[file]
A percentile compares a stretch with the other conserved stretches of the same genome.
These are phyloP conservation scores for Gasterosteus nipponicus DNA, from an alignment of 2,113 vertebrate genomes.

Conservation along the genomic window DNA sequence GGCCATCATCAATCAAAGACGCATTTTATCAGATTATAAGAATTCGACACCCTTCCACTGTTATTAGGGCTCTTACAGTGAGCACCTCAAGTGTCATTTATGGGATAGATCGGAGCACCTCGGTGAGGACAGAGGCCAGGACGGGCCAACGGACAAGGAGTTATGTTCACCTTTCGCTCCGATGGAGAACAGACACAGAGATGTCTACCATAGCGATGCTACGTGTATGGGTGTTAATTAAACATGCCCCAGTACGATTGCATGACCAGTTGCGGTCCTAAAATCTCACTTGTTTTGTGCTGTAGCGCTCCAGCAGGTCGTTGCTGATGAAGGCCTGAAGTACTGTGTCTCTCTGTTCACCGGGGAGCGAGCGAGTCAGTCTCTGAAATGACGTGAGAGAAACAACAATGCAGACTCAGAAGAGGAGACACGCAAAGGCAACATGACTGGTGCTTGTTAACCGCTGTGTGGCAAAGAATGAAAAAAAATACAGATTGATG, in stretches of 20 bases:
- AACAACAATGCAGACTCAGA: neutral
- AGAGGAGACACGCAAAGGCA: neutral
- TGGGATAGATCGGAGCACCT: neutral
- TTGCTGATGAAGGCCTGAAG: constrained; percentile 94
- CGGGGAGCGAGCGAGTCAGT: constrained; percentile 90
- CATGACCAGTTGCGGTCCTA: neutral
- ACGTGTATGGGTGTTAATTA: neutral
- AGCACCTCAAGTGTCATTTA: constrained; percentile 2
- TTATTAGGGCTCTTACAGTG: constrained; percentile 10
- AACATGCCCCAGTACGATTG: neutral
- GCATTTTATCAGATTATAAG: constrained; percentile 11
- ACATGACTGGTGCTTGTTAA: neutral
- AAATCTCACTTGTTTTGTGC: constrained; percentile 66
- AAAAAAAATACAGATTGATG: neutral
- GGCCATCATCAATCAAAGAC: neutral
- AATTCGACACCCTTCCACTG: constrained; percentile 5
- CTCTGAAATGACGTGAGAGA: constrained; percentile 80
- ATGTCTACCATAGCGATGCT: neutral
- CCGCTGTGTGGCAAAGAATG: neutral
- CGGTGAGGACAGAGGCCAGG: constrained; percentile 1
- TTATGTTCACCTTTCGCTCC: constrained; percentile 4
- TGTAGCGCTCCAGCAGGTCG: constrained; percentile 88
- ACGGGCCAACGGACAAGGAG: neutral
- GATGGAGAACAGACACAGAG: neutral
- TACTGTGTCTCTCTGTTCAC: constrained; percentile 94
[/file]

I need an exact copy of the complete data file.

A percentile compares a stretch with the other conserved stretches of the same genome.
These are phyloP conservation scores for Gasterosteus nipponicus DNA, from an alignment of 2,113 vertebrate genomes.

Conservation along the genomic window DNA sequence GGCCATCATCAATCAAAGACGCATTTTATCAGATTATAAGAATTCGACACCCTTCCACTGTTATTAGGGCTCTTACAGTGAGCACCTCAAGTGTCATTTATGGGATAGATCGGAGCACCTCGGTGAGGACAGAGGCCAGGACGGGCCAACGGACAAGGAGTTATGTTCACCTTTCGCTCCGATGGAGAACAGACACAGAGATGTCTACCATAGCGATGCTACGTGTATGGGTGTTAATTAAACATGCCCCAGTACGATTGCATGACCAGTTGCGGTCCTAAAATCTCACTTGTTTTGTGCTGTAGCGCTCCAGCAGGTCGTTGCTGATGAAGGCCTGAAGTACTGTGTCTCTCTGTTCACCGGGGAGCGAGCGAGTCAGTCTCTGAAATGACGTGAGAGAAACAACAATGCAGACTCAGAAGAGGAGACACGCAAAGGCAACATGACTGGTGCTTGTTAACCGCTGTGTGGCAAAGAATGAAAAAAAATACAGATTGATG, in stretches of 20 bases:
- AACAACAATGCAGACTCAGA: neutral
- AGAGGAGACACGCAAAGGCA: neutral
- TGGGATAGATCGGAGCACCT: neutral
- TTGCTGATGAAGGCCTGAAG: constrained; percentile 94
- CGGGGAGCGAGCGAGTCAGT: constrained; percentile 90
- CATGACCAGTTGCGGTCCTA: neutral
- ACGTGTATGGGTGTTAATTA: neutral
- AGCACCTCAAGTGTCATTTA: constrained; percentile 2
- TTATTAGGGCTCTTACAGTG: constrained; percentile 10
- AACATGCCCCAGTACGATTG: neutral
- GCATTTTATCAGATTATAAG: constrained; percentile 11
- ACATGACTGGTGCTTGTTAA: neutral
- AAATCTCACTTGTTTTGTGC: constrained; percentile 66
- AAAAAAAATACAGATTGATG: neutral
- GGCCATCATCAATCAAAGAC: neutral
- AATTCGACACCCTTCCACTG: constrained; percentile 5
- CTCTGAAATGACGTGAGAGA: constrained; percentile 80
- ATGTCTACCATAGCGATGCT: neutral
- CCGCTGTGTGGCAAAGAATG: neutral
- CGGTGAGGACAGAGGCCAGG: constrained; percentile 1
- TTATGTTCACCTTTCGCTCC: constrained; percentile 4
- TGTAGCGCTCCAGCAGGTCG: constrained; percentile 88
- ACGGGCCAACGGACAAGGAG: neutral
- GATGGAGAACAGACACAGAG: neutral
- TACTGTGTCTCTCTGTTCAC: constrained; percentile 94